Currency pairs moving within price structures present high-reward trading opportunities. But so do the trends that follow a breakout. Here’s how to capture those.
A price structure is when we can draw trendlines around price movements (highs and lows) and the price is bouncing between those trendlines. A range, wedge, channel, triangle, and expanding ranges are all examples of price structures.
Typically, trades are based on the assumption that the price structure will continue. For example, we may short at the top of a range, or buy near the bottom of an ascending channel. We wait for an entry signal near the trendline or expected area of resistance/support. An entry signal occurs when the pair shows evidence that the price is moving off the resistance/support (edge of the structure) and back toward the other side of the price structure.
This method was covered in The Price Structure Forex Strategy for Big Reward:Risk Trades.
But the price doesn’t always stall and reverse near the edges of the structure. Sometimes the price keeps moving beyond these levels, called a breakout. So the next stage of the strategy is learning what to do after a breakout. That concept is tackled in this article.
Reminder: these price structure strategies are for forex only (not stocks) and are designed for swing trading. Forex price structures are only one way to trade. There are many ways to trade. For example, when I day trade the EURUSD I’m looking for only very specific patterns and only trade those.
Trading Price Structures After a Breakout
If a breakout happens, I let it go. If the price was moving in a big range, I’m not interested in buying as soon as the pair breaks above the top of the range. I just note the breakout, but don’t place a trade.
There are a couple of reasons for this.
- At the edge of the structure, I am calculating reward:risk ratios for if the price structure continues.
- The price may breakout out initially, but it could be a false breakout. In that case, I still want to stay focused on the price structure trade. I don’t want to be flipping long, then short, then long, then short for example, as the price chops around near a price structure edge.
- If an actual breakout occurs, and the price runs well beyond the prior price structure, there will likely be a new trading opportunity, in the new trend direction, soon.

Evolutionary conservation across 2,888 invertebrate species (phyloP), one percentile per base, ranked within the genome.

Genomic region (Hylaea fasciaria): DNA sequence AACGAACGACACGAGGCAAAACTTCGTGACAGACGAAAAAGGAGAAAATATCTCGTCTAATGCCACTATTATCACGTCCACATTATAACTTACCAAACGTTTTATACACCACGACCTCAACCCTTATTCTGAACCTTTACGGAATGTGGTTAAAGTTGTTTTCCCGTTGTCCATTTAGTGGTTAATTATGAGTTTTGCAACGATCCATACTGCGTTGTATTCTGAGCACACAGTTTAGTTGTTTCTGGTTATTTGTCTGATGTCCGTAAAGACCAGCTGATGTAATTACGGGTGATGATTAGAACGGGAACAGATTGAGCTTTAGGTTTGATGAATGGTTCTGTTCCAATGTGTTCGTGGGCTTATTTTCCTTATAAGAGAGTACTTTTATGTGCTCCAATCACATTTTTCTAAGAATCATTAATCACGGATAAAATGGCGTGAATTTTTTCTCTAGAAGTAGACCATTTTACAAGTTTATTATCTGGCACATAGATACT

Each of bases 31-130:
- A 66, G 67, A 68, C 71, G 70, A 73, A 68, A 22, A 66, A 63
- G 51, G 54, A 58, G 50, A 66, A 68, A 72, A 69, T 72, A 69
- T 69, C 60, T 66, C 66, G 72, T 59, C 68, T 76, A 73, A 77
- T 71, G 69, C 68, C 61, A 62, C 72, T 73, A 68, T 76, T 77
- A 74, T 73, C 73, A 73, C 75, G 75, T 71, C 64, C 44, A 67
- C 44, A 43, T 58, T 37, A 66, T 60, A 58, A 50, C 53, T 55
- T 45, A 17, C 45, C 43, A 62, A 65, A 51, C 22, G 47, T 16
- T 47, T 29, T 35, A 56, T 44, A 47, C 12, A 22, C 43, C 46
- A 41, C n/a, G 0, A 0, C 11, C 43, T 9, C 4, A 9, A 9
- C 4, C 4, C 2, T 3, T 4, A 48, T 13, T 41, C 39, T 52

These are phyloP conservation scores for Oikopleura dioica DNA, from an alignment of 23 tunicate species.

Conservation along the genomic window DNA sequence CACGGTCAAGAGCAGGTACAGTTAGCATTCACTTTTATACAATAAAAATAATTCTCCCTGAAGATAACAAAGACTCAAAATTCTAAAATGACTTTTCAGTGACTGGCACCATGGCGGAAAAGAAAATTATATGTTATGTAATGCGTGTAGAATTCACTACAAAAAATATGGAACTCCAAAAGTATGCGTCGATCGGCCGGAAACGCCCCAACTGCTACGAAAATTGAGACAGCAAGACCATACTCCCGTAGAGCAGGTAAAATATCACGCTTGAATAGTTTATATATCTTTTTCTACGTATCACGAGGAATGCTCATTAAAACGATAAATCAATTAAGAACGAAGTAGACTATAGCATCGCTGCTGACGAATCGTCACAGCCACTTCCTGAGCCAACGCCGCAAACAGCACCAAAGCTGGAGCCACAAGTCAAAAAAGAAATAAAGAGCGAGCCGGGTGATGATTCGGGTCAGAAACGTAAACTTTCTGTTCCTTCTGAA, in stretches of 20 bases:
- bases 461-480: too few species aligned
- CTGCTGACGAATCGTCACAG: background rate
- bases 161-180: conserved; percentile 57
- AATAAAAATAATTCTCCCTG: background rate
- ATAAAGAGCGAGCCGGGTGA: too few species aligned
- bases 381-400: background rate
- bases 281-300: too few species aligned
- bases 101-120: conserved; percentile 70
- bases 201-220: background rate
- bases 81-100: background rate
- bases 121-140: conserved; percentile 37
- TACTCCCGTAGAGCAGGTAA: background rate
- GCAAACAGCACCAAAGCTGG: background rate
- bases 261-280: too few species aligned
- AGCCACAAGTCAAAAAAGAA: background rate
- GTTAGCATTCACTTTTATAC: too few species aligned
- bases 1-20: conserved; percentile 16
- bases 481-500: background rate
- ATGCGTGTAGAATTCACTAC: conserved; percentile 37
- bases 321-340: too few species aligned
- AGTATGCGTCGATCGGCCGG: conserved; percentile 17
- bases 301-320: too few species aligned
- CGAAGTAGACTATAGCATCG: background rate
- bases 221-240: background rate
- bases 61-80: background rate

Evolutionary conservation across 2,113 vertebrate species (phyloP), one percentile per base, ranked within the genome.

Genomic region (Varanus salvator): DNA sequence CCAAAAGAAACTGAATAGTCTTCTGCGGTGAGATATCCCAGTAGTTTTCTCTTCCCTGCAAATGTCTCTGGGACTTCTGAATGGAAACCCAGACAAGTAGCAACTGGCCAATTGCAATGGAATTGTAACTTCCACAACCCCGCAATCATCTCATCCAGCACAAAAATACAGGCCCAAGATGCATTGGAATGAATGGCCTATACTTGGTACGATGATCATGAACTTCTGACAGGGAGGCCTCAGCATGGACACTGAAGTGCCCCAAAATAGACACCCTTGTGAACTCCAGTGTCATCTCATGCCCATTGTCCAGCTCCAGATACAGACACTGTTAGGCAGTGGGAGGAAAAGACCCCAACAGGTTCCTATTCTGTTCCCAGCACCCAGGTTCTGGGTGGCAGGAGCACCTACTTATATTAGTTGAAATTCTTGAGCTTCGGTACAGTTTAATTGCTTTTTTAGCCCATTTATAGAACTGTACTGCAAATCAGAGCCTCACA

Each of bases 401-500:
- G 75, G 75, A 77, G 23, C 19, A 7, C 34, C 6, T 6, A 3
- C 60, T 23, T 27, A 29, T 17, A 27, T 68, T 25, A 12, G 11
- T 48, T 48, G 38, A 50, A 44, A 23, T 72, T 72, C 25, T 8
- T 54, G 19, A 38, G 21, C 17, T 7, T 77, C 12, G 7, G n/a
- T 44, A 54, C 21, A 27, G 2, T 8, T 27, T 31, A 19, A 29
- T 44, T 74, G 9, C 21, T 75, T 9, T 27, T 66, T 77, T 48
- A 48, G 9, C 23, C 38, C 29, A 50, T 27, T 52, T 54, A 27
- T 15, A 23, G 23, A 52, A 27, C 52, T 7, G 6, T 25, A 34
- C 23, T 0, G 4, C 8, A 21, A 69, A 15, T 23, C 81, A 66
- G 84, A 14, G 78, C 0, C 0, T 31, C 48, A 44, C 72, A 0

That last point is the focus of this article.
Once a breakout occurs, the price has shown that it had enough force to break out of the prior price structure and is now likely trending in the breakout direction.
Following the breakout, we can then look for a shorter-term price structure that shows how the price is trending (I use the 1-hour chart usually).
Before we can have a breakout, there needs to be a price structure to break out of. Here’s an example in NZDJPY (this trade ends up being a loser).
While the price is in the range, I commit to looking for longs near the bottom and shorts near the top. I am not concerned with a breakout at this point.
That is what I did here. It worked out well at the bottom of the range. Then at the top of the range, there is a false breakout to the upside the price starts dropping off the top range. I shorted, but the price didn’t keep dropping. Instead, it dropped a little and then ran back to the upside, breaking out of the range (shown in next section).
Currently, I focus on day trading forex. Want all my favorite EURUSD Day Trading Strategies in one place, along with guidance on how to stay in a peak mental state while trading? My EURUSD Day Trading Course shows you how to find and trade high-profit patterns in 1 to 2 hours per day.
After a Breakout, Define the New Price Structure
While a breakout is possible, I don’t concern myself with it UNTIL AFTER it happens.
Once the breakout occurs, I can then look for the trend in the breakout direction. For example, if the price breaks out of the top of the channel, I look at the uptrend that started at the bottom of the channel and has now continued above the channel.
Drawing trendlines along the trend, or a regression channel, works well and is what I commonly use.
On the chart below we can see that the price did indeed break above the top of the range. I want to see the price move well beyond a price structure before I consider it a breakout.
I have drawn a regression channel from the last swing low up to the most recent price bar. We now have a price structure for trading the trend that the breakout generated. Prior to this, the range was the dominant structure, but with the range broken, this new structure becomes the one to focus on.